The ads led Stefanik’s hometown newspaper, Albany’s Times Union, to condemn her “hateful rhetoric” on Friday, one day before 10 people were killed by a teen shooter who left a 180-page manifesto claiming white Americans are at risk of being replaced by people of color by immigration, interracial marriage and eventually violence.
On Monday, Stefanik attempted to condemn the media, rival politicians and pretty much anyone else who noticed that her ads seemed to promote the same “great replacement” message that apparently inspired Saturday’s shooting.
The post included a quote from her senior adviser, Alex DeGrasse, claiming she has “never advocated for any racist position or made any racist statement.”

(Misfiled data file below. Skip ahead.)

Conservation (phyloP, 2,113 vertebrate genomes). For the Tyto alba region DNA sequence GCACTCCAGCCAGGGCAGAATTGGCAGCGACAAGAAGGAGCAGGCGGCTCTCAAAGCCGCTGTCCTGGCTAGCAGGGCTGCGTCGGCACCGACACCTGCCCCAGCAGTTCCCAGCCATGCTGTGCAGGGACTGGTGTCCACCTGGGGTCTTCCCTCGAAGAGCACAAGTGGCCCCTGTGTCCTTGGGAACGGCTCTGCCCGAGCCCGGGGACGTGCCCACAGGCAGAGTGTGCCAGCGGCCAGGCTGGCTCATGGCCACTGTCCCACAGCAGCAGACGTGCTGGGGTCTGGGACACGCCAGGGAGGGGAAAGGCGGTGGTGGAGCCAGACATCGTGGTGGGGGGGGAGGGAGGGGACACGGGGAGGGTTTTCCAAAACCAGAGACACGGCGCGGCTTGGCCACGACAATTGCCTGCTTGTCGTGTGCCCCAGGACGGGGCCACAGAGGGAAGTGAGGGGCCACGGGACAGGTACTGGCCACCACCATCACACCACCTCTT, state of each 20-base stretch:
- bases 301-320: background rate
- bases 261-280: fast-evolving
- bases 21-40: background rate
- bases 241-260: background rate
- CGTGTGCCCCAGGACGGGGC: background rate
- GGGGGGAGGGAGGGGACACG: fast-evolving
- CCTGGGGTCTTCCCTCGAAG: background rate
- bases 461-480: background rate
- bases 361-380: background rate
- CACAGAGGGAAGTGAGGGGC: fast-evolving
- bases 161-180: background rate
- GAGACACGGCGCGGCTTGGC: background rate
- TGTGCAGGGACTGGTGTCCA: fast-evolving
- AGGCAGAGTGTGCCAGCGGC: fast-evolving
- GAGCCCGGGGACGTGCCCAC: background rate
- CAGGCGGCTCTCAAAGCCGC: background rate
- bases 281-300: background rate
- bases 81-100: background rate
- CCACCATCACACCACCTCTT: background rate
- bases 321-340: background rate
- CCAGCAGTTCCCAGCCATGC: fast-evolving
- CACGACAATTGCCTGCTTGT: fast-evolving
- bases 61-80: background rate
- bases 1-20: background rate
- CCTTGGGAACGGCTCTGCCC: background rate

But if you thought Saturday’s tragedy might inspire Stefanik to tone down her rhetoric, you’d be sadly mistaken.
A few minutes after posting her statement denying even the remote possibility that her previous statements might be inspiring attacks like Saturday’s, Stefanik decided to double down on the rhetoric.
Many Twitter users weren’t impressed by Stefanik’s responses ― or the timing.